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High Stakes PL Omaha Discussion of 2/4 and above pot-limit Omaha poker

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Old 05-11-2020, 09:41 PM   #1
tuccotrading
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Learning PLO Starting Hands

What is the best way to learn PLO starting hands?

What are the best resource?
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Old 05-12-2020, 05:25 AM   #2
wazz
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Re: Learning PLO Starting Hands

The best way is to play a lot and get a feel for what makes strong starting hands. Pay attention to showdowns, pay particular attention to those players you identify as strong and tight, pay attention to the hands that regularly seem to lose a lot like the old Q875ss or stuff like that.

One thing I did relentlessly for my first few years playing online for a living was look up equities, on all streets. These days you can even look up equities vs ranges. Comparing hands and ranges on various boards will give you a very good idea about playability.

Count your outs and nut outs as quickly as possible - don't waste your limited time bank staring at the board trying to work out if this or that is in fact a nut out, get systematic about it, i.e. count from bottom up, count flush outs before straight, get good at it offline so that you can as close to click your fingers on a complicated board and say '21 outs to improve to a straight or better of which 14 outs give me the nuts, of which 6 are shared nut outs but 8 give me the nut flush'. Sometimes the answer to this question feeds directly into the answer of whether to call, raise or fold.

Of course, poker training sites can give you a leg up, but I would prefer to use them to check my knowledge rather than build it, as you get a better feel for the underlying principles if you learn them for yourself.

One thing I wouldn't do is rail high-stakes players. The way they play is very different from the rest of us and they do so mostly with a very strong base and understanding of how their opponents' play and will give you a very false idea of what good starting hands look like.
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Old 05-12-2020, 11:24 AM   #3
tuccotrading
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Re: Learning PLO Starting Hands

Quote:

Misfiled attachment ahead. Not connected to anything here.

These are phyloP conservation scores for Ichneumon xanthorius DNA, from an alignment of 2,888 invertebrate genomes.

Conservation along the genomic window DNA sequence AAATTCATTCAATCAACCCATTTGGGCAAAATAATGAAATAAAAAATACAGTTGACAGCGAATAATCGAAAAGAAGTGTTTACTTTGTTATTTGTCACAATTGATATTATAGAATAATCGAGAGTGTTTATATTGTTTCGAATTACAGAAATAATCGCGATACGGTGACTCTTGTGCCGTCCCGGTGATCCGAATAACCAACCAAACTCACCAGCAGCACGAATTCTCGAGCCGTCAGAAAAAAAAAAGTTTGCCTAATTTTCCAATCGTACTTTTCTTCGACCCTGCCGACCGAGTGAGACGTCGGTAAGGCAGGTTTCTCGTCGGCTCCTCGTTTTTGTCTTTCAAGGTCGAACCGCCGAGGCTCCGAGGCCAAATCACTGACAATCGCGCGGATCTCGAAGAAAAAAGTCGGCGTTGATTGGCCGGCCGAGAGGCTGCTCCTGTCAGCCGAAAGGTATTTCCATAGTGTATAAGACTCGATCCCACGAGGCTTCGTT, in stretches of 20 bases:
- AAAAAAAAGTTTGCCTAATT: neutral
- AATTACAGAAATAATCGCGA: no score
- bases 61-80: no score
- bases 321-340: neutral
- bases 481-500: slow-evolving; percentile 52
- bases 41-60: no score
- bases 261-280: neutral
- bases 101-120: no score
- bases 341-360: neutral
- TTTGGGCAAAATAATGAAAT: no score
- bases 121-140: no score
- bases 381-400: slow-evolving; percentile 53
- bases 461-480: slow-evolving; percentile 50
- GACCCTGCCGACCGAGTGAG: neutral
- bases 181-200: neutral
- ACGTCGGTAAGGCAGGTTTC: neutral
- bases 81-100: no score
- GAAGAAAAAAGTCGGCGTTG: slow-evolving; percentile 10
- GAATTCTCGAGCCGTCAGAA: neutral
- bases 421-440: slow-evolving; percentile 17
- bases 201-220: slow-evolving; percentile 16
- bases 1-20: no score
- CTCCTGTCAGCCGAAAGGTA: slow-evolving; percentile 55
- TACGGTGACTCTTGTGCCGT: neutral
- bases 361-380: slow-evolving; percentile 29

Originally Posted by wazz View Post
The best way is to play a lot and get a feel for what makes strong starting hands. Pay attention to showdowns, pay particular attention to those players you identify as strong and tight, pay attention to the hands that regularly seem to lose a lot like the old Q875ss or stuff like that.

One thing I did relentlessly for my first few years playing online for a living was look up equities, on all streets. These days you can even look up equities vs ranges. Comparing hands and ranges on various boards will give you a very good idea about playability.

Count your outs and nut outs as quickly as possible - don't waste your limited time bank staring at the board trying to work out if this or that is in fact a nut out, get systematic about it, i.e. count from bottom up, count flush outs before straight, get good at it offline so that you can as close to click your fingers on a complicated board and say '21 outs to improve to a straight or better of which 14 outs give me the nuts, of which 6 are shared nut outs but 8 give me the nut flush'. Sometimes the answer to this question feeds directly into the answer of whether to call, raise or fold.

Of course, poker training sites can give you a leg up, but I would prefer to use them to check my knowledge rather than build it, as you get a better feel for the underlying principles if you learn them for yourself.

One thing I wouldn't do is rail high-stakes players. The way they play is very different from the rest of us and they do so mostly with a very strong base and understanding of how their opponents' play and will give you a very false idea of what good starting hands look like.
.

Thank you for your well thought out reply.
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